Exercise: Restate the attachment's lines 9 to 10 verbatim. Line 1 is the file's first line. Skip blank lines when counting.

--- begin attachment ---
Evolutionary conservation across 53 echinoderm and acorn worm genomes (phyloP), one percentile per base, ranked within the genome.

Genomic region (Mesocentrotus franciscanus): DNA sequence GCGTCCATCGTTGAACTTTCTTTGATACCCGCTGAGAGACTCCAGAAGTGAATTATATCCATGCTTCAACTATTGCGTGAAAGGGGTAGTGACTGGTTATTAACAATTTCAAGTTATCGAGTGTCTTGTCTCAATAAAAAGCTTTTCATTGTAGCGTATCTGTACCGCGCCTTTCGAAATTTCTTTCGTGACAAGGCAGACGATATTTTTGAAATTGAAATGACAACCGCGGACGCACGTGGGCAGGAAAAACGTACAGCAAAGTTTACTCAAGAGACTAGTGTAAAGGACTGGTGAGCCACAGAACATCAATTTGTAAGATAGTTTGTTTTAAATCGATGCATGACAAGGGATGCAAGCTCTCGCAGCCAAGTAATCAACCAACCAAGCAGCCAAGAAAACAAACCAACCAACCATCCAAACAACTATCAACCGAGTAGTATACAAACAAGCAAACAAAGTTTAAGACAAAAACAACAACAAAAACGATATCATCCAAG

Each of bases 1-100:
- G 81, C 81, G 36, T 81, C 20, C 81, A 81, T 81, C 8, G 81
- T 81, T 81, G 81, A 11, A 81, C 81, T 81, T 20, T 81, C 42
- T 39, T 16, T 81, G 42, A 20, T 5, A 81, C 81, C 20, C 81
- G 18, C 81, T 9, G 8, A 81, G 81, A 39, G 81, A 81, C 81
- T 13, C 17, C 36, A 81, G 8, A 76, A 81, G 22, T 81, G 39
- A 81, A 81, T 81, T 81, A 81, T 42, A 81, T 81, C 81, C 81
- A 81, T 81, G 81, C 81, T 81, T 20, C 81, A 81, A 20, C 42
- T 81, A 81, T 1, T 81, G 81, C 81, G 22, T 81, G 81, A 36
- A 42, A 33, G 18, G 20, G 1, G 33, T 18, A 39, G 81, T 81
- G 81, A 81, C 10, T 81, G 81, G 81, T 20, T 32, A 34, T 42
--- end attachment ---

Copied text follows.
- A 81, A 81, T 81, T 81, A 81, T 42, A 81, T 81, C 81, C 81
- A 81, T 81, G 81, C 81, T 81, T 20, C 81, A 81, A 20, C 42